The Galile hotel was fringed by an extravagant garden I’d barely noticed on arriving in the evening. The green would have hung in the dark, invisible and solid, changing the consistency of the air.

I was refreshed. Even my feet were ok. I took another shower and went out for breakfast into the dry bright air, surprised again by the amount of green I’d been oblivious. Scooters buzzed. The streets and sandy lanes were arranged in a grid system, I could easily walk around and find my way back.

I passed a dozen cafes on Boulevard du 30 Aout, a vast street moving north and curving back to the coast in a horseshoe shape, before eventually retracing my steps to the first cafe I’d seen, a friendly place with an open-air counter and bar-stools, where two middle-aged men sat singly, sipping coffee in tall glasses and eating omelette and baguette listening to transistor radios. A boy wiped down the tables and a young woman emerged at the counter and asked me what I’d like.

The coffee was incredible. She first cleaned the glass with a splash of boiled water, put in a tablespoon of Nescafe and more boiled water. Then she wrenched open an outsize tin of condensed milk, big as a paint-pot, and poured half a glass of the thick oozy stuff in, handing it all over with a saucer and spoon.


Even this early, the border crossing was chaos.

Dozens of teen-boys huddled in scooters waiting to take travellers from the other side, calling to anyone emerging from the border-line. Some looked at me; their instinct was to goad me and rip me off – there was money to be made – but as I was going the other way, going out, they decided the

energy would only be a waste, so they nodded and looked away. There were rows and rows of beat-up yellow taxis, drivers out calling to each other, striding back and forth across the puddles and the mud, and on the road, already, an infinite stretch of traffic approached the border-lines. Traders and hawkers sold breakfast and any assortment of goods, while the heads of border guards in official caps and shirts pointed out from the buildings and tolls of the gateway.

I was bewildered. So many little offices and registration points led west. I didn’t want to waste time by queuing at the wrong point, but equally I didn’t want to bypass a necessary round of form-filling and get myself into some confusing and possibly dangerous or expensive trouble. There were several barriers along the border-road, each about fifty metres apart from the next one, and it wasn’t immediately clear at which point the new country began. Groups were emerging from various offices, looking for pens, filling in reams of paper, getting in and out of vehicles, and the barriers were going up and down. I knew I had to officially exit one country and officially enter the other. But I didn’t know what bit was what. Everything was being recorded and copied in duplicate, triplicate, filed in what must have been enormous store-cupboards or even buildings that had been cleared out and were now solely devoted to holding the paper records of the people passing through. Soon enough everything would have to be discarded, otherwise the paper would simply overflow, they’d have to burn it, bury it, or haul it into the sea. For now the border-clerks stamped with great care, engraved with treasured biros, and folded expertly and neatly, like artisans, their tributes to the journey in or out of the land by every individual.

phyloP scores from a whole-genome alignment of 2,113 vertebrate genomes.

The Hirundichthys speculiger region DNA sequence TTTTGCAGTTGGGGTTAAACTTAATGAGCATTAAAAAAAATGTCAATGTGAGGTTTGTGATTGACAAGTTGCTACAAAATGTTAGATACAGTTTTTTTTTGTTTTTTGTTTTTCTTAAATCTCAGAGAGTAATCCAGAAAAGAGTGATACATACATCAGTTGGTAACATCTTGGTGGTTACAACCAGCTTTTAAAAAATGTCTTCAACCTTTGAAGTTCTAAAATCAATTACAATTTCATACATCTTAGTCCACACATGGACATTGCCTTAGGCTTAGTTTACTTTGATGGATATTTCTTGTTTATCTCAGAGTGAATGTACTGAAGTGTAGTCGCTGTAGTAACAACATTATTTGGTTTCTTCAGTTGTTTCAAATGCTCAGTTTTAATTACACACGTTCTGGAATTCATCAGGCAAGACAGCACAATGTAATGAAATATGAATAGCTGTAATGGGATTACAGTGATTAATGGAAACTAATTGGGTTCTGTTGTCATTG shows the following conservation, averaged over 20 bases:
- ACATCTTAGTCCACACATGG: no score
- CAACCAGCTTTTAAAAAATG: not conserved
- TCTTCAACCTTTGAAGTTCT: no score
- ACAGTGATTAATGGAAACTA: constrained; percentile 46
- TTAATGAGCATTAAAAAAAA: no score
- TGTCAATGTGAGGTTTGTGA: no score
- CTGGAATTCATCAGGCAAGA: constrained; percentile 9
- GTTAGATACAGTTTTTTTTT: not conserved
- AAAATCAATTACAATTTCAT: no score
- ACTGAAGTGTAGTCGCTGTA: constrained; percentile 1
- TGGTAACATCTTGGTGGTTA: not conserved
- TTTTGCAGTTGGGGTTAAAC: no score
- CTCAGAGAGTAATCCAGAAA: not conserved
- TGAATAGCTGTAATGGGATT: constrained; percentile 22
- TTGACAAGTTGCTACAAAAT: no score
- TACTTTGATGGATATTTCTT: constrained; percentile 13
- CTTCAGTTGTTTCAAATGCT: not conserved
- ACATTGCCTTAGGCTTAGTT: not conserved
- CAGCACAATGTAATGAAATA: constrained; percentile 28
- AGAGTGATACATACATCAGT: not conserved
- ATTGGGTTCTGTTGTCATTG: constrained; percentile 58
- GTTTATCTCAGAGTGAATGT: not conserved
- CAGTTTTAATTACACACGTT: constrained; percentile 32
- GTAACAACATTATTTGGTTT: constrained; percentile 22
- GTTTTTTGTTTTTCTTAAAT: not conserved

I chanced a couple of offices and was pointed by bored guards under a barrier to another office, where a large woman scrutinised my passport, asked me what I was doing in this country (that question, again), what address I was staying at, what my profession was. These character examinations were deeply dispiriting – I appeared, to myself as well as to the madame, unsure of who I was, what I was doing, where I was going and for how long. Somehow I stumbled through.

Strangely, after the first couple of barriers, having gained my exit stamp, the noise and chaos receded, as if this undesignated concrete, flanked by the ocean, was spared the passion and excesses of citizen-hood. I walked along the road, countryless.   Reassured I was now able to actually make it through, I turned to the ocean, the main border-crossing on the water.


In a chilling laboratory experiment Andrew Newberg and Eugene d’Aquili injected a radioactive tracer through an IV line into eight Tibetan Buddhist meditators who had signalled, through pulling a string, that they were at the peak of their spiritual experience. Brain imaging technology allowed Newberg and d’Aquili to observe an increase in blood-flow to the ‘attention association area’ in the frontal cortex of the brain, and a decrease in the amount of activity in the ‘orientation association area’ in the posterior superior parietal lobe. Thus, attention powers increased at the same time as an understanding of self-limits was made more difficult. The mind focuses intensely on not being itself.

There is a clear insinuation present in the experiment. The idea that naturally occurring wonderment in the form of intense aesthetic or religious experience may be different from artificially induced euphoria merely in the means by which it is achieved is potentially debilitating to ideas of agency, motivation, progress, meaning.

The potential compassion, empathy and alertness of the perspective meet their material existence in capsule form. It is interesting and disturbing; a paradox, a wall.


Lay down or else threw the things away.

Wind picked up, blowing and scattering rice and ligament and sand and cloth and paper. One small water casket, all of the other containers empty.